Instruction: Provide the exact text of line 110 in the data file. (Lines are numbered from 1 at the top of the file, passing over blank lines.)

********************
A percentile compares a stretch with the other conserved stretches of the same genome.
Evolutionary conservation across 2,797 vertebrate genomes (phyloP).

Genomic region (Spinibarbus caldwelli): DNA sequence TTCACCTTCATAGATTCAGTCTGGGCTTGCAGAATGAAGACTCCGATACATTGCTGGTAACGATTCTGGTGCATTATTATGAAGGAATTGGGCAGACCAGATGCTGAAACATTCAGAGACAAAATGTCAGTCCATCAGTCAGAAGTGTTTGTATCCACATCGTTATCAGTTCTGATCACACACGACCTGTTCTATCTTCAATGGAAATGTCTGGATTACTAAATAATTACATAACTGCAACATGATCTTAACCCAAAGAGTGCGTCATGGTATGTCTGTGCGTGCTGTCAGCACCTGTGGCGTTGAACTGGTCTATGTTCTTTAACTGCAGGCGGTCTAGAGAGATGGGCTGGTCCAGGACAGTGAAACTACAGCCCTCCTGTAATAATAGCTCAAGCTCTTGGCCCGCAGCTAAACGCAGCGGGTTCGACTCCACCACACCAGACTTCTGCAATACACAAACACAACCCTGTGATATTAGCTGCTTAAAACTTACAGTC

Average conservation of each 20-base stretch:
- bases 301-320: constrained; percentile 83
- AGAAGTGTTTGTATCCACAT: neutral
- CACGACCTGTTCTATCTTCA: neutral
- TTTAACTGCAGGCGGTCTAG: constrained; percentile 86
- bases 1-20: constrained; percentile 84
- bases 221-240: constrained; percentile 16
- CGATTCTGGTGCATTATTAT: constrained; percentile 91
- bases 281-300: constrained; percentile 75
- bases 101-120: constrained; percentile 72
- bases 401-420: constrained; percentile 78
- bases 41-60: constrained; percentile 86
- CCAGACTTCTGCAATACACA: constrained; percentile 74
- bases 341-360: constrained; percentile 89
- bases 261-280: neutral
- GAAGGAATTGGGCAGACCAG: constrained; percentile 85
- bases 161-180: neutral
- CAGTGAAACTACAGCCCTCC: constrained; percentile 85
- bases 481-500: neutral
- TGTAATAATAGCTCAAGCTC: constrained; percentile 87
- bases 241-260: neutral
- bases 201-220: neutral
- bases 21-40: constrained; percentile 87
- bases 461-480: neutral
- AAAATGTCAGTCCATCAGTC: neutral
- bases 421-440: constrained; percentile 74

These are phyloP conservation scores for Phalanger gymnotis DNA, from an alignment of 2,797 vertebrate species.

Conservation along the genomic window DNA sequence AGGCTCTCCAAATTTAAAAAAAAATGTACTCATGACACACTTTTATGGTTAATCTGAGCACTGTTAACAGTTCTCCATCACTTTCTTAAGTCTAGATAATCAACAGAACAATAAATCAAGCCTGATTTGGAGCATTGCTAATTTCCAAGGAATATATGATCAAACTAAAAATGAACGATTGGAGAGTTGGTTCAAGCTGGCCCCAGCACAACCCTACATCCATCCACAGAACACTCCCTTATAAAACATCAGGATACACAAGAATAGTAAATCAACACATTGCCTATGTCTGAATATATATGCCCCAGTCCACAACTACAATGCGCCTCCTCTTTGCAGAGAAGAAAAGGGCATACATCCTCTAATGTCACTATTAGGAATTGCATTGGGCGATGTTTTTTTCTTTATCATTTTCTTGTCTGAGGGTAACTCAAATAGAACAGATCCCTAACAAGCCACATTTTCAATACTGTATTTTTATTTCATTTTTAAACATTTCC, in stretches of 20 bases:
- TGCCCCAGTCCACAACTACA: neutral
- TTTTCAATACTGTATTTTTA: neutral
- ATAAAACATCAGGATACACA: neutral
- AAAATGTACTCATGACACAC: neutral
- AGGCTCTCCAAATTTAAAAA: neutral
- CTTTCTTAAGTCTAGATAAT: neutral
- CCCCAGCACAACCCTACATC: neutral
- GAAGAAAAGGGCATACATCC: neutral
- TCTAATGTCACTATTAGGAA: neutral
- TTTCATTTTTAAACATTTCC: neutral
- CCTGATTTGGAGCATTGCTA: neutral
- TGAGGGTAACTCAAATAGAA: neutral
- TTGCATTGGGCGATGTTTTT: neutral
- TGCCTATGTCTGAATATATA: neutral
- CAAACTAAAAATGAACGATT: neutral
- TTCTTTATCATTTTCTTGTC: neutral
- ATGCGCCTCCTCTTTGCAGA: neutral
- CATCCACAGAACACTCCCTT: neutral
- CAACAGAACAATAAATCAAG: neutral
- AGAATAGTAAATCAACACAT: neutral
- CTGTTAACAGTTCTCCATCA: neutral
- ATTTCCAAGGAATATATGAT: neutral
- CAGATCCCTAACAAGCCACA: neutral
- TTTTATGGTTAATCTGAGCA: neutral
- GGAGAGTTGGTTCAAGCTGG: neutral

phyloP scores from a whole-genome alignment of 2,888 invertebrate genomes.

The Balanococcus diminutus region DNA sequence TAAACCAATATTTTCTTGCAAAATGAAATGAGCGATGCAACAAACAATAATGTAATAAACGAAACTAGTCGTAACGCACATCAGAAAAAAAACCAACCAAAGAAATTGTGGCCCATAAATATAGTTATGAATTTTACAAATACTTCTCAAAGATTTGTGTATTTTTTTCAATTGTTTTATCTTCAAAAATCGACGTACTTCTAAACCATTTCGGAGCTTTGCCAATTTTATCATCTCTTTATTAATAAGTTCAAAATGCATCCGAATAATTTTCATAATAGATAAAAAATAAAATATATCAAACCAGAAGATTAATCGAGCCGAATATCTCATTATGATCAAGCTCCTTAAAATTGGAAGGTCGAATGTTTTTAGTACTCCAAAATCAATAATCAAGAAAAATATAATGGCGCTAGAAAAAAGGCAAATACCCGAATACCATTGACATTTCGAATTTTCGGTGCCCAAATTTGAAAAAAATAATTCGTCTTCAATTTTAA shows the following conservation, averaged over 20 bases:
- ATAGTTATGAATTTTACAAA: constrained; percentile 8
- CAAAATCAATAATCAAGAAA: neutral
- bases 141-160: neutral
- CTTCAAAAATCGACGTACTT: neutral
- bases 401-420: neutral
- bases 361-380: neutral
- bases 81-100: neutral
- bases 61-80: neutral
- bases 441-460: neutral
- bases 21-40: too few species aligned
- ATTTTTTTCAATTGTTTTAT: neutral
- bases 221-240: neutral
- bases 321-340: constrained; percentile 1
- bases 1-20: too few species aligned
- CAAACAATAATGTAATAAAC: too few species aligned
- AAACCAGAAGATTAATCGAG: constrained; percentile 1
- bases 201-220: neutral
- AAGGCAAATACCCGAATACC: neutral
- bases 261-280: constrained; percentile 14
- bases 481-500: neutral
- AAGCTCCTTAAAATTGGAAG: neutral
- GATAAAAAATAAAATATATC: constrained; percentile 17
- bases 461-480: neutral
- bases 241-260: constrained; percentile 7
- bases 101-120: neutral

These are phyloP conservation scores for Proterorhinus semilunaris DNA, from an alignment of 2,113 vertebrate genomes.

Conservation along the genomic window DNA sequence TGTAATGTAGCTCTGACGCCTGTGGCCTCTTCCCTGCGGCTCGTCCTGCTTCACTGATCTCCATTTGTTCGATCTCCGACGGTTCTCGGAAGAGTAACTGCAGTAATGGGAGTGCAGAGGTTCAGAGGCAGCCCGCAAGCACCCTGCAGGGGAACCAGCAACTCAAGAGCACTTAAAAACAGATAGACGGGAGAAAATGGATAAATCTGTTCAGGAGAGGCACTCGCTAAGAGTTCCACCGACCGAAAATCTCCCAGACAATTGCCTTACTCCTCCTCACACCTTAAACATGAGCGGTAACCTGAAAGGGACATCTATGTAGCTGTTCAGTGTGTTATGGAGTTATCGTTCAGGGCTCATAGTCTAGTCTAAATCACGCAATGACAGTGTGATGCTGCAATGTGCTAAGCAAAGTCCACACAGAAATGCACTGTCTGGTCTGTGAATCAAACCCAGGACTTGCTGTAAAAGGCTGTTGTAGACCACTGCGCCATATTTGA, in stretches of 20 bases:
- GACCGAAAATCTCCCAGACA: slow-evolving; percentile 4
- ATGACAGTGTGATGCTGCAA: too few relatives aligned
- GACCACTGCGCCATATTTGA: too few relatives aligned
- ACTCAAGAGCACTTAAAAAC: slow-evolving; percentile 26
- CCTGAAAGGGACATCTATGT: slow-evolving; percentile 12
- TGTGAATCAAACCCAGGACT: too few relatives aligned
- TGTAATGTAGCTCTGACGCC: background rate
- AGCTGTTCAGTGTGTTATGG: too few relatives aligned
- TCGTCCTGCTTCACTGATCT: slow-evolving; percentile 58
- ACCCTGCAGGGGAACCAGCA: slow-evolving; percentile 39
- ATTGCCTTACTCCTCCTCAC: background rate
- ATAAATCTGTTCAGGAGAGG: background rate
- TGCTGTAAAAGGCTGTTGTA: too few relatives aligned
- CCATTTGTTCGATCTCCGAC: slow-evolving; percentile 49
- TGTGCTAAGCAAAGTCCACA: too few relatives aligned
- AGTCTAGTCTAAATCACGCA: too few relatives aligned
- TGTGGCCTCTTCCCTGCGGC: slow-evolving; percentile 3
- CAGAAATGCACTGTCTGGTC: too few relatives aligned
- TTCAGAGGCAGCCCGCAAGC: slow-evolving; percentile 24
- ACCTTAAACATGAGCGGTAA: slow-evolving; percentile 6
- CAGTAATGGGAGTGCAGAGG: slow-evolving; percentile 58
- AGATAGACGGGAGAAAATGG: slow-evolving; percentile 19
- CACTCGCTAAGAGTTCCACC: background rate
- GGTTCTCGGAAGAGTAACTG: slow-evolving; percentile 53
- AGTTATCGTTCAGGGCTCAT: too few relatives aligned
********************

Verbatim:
- AGTTATCGTTCAGGGCTCAT: too few relatives aligned